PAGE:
Those I spoke with after all that didn’t express a lot of optimism. The best they could offer was that everyone expects the Build Back Better bill to look a lot different when it comes up for a vote in the Senate than it did when it passed the House. In the meantime, all the Canadians involved are insisting they’ll keep up their lobbying efforts in the weeks ahead.
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Canada is joined by the governments — and major automakers — of Mexico, Germany and Japan, at least, in its opposition. Republican senators in Tennessee and West Virginia seem agitated about it (though they’re going to vote against Biden’s plan no matter what it looks like). But Biden himself was banging the Buy America drum at an EV plant in Michigan even while Trudeau was in town, and dismissed Canadian questions about it as if they were an afterthought.
So in the short term, it seems, this is in Manchin’s hands.
“Joe Manchin is in a historically unique position, in that he essentially has a line-item veto on what goes in the Senate bill,” Flavio Volpe, president of the Automotive Parts Manufacturer’s Association, said after sitting in six meetings with U.S. legislators this week. Was Volpe hopeful Manchin would come through for Canada? “Let me give you a baseball analogy. We’re in a pennant race here. And, I’m not really sure how the last week of the season is gonna play out. We can end up in first, we can end up in third. And the only thing that you can do is just keep playing for that top position.”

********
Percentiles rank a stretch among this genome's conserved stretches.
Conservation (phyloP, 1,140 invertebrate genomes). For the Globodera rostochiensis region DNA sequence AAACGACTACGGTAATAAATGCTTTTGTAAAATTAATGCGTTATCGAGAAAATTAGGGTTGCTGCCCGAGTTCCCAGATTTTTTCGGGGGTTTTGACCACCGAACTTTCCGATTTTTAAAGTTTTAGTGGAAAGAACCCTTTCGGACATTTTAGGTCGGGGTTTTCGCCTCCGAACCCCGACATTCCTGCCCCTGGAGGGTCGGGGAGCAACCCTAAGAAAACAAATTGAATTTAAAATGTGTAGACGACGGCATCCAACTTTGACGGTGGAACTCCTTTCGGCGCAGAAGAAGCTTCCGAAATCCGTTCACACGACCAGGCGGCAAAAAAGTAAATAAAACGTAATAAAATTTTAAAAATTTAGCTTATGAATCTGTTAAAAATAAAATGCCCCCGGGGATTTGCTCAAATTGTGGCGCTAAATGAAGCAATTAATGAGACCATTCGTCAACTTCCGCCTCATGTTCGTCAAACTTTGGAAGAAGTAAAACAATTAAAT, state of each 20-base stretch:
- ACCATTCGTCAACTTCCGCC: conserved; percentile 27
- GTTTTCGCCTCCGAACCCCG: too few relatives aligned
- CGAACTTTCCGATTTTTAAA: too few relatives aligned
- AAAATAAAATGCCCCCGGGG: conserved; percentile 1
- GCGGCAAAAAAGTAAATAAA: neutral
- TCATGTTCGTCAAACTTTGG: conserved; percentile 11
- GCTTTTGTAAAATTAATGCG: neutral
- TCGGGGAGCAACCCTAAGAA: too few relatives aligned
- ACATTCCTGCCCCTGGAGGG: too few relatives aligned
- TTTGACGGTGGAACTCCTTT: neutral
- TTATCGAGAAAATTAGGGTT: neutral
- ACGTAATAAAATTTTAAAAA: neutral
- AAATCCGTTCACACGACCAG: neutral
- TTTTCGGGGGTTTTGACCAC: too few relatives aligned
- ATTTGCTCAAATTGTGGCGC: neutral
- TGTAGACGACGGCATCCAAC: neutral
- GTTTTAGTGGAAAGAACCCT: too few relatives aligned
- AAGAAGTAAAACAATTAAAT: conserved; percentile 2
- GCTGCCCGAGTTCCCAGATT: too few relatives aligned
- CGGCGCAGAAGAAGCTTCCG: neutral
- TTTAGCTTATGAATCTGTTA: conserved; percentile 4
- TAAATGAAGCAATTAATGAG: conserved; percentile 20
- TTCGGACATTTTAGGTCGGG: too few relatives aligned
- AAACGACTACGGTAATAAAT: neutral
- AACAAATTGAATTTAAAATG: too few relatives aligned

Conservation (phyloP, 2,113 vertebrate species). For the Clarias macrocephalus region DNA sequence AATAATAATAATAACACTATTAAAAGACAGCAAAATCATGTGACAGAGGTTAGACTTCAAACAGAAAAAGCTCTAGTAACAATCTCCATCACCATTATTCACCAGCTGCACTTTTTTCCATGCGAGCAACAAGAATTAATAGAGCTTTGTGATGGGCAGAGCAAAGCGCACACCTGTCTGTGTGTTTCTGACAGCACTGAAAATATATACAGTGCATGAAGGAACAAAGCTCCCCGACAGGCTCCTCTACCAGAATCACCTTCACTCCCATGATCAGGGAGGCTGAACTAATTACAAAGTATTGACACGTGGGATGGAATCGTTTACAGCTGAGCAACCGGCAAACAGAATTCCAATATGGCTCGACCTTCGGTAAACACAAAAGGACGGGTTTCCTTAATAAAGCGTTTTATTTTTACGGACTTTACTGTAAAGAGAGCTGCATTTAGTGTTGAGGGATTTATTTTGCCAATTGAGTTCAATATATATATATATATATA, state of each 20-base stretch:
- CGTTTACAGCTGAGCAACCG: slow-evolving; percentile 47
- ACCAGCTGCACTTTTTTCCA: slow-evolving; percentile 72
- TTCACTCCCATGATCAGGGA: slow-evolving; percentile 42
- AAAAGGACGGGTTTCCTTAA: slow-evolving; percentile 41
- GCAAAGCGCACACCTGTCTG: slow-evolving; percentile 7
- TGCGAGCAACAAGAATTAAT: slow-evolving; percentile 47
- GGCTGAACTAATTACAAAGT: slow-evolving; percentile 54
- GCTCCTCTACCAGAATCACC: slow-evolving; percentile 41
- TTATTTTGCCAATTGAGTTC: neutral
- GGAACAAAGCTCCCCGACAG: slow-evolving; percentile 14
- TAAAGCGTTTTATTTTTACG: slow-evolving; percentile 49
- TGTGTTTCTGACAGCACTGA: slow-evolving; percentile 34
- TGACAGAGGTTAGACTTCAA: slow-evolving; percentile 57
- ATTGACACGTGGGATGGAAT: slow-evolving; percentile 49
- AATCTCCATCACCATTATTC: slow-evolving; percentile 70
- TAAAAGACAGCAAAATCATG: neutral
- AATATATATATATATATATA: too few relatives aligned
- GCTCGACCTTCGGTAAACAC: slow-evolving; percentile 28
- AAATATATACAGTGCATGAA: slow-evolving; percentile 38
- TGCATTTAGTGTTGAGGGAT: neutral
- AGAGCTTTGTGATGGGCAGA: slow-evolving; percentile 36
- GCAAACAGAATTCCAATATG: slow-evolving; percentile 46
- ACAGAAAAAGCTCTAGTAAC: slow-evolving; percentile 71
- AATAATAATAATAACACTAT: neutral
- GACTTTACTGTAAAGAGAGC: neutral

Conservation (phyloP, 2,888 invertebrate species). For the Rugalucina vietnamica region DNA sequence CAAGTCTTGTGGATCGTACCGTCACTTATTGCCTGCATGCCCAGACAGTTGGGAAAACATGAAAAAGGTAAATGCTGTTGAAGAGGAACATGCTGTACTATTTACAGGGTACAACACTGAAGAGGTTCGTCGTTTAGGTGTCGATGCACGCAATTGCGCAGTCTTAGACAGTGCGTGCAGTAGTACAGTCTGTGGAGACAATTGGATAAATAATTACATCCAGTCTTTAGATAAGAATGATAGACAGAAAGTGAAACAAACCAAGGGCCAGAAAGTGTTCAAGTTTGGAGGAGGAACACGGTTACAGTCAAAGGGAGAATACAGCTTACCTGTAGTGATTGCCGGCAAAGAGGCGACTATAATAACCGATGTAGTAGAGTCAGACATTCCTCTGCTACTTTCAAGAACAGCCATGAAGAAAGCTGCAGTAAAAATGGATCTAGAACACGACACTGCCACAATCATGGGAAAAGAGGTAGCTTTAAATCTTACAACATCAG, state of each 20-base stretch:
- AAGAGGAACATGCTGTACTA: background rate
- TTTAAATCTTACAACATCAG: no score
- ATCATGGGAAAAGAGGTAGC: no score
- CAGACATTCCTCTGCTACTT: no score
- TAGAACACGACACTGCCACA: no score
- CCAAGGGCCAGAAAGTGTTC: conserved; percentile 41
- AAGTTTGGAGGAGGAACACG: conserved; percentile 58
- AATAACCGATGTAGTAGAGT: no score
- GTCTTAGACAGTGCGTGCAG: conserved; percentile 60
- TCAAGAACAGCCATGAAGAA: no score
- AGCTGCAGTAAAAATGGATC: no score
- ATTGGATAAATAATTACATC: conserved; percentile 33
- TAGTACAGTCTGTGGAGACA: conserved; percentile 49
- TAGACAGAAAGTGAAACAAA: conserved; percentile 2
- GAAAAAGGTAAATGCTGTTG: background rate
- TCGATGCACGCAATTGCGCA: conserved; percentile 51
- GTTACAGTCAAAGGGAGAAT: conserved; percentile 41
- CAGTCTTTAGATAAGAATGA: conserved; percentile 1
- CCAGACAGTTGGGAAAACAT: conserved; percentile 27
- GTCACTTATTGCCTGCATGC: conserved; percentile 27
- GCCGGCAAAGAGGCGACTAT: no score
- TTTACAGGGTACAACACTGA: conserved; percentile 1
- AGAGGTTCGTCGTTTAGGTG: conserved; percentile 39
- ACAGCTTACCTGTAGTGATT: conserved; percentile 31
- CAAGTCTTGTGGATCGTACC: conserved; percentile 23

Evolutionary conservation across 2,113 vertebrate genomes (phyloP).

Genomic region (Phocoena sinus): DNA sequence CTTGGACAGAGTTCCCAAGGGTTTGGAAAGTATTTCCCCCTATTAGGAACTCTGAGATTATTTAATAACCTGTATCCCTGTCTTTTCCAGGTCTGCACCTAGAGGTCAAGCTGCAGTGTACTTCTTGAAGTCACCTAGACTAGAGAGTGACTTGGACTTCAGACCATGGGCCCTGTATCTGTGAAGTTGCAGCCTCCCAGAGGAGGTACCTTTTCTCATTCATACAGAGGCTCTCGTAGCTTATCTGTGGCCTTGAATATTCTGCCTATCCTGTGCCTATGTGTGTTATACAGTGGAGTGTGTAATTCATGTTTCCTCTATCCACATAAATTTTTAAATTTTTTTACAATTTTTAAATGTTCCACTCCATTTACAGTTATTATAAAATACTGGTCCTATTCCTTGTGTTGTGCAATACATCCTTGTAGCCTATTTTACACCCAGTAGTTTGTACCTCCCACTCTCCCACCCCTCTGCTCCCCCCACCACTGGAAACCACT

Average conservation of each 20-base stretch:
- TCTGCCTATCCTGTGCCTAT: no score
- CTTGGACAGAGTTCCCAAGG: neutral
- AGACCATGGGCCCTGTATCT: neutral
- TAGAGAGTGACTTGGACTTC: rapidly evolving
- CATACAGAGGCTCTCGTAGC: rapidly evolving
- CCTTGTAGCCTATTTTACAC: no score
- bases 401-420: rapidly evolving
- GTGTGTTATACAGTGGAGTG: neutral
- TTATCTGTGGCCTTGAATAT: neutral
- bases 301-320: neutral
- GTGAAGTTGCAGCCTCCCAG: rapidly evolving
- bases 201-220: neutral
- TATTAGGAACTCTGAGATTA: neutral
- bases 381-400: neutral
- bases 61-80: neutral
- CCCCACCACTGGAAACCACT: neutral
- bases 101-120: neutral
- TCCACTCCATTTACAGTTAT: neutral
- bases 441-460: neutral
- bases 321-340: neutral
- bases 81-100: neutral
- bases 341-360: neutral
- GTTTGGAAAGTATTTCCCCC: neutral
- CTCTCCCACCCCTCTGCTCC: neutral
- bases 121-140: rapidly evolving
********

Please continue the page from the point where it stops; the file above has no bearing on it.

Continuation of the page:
Manchin’s reasons for opposing the measure are different from Canada’s. He’s generally skeptical of environmental laws. He doesn’t like the government “picking winners” in dispensing economic assistance. Perhaps most importantly, his state is home to a non-unionized Toyota plant that would be left out of the subsidy.
Canada’s progressive government may be used to having allies with different priorities.
But if Manchin doesn’t come through, Canada’s hopes may rest on an even more unlikely partner. Those Republicans. “It also struck me that, you know, we may be looking at a Republican Senate and House next year,” after the midterm elections, Volpe said.
Failing that, the Canadians and Mexicans would certainly challenge the provision through the World Trade Organization and the dispute resolution mechanisms of the new agreement that recently replaced NAFTA. The Canadian and Mexican governments believe such a case would be a slam-dunk victory. Eventually.
The hope is it won’t come to that. The hope would be that decades of co-operation with our closest ally would be the basis for resolving this. The hope would be that having the prime minister and the trade minister come down to make the case face-to-face with the president and legislators would impress on them how important this is to Canada.
It seems to be an increasingly faint hope. One that more and more, for better or for worse, rests on Joe Manchin.
Edward Keenan is the Star’s Washington Bureau chief. He covers U.S. politics and current affairs. Reach him via email: [email protected]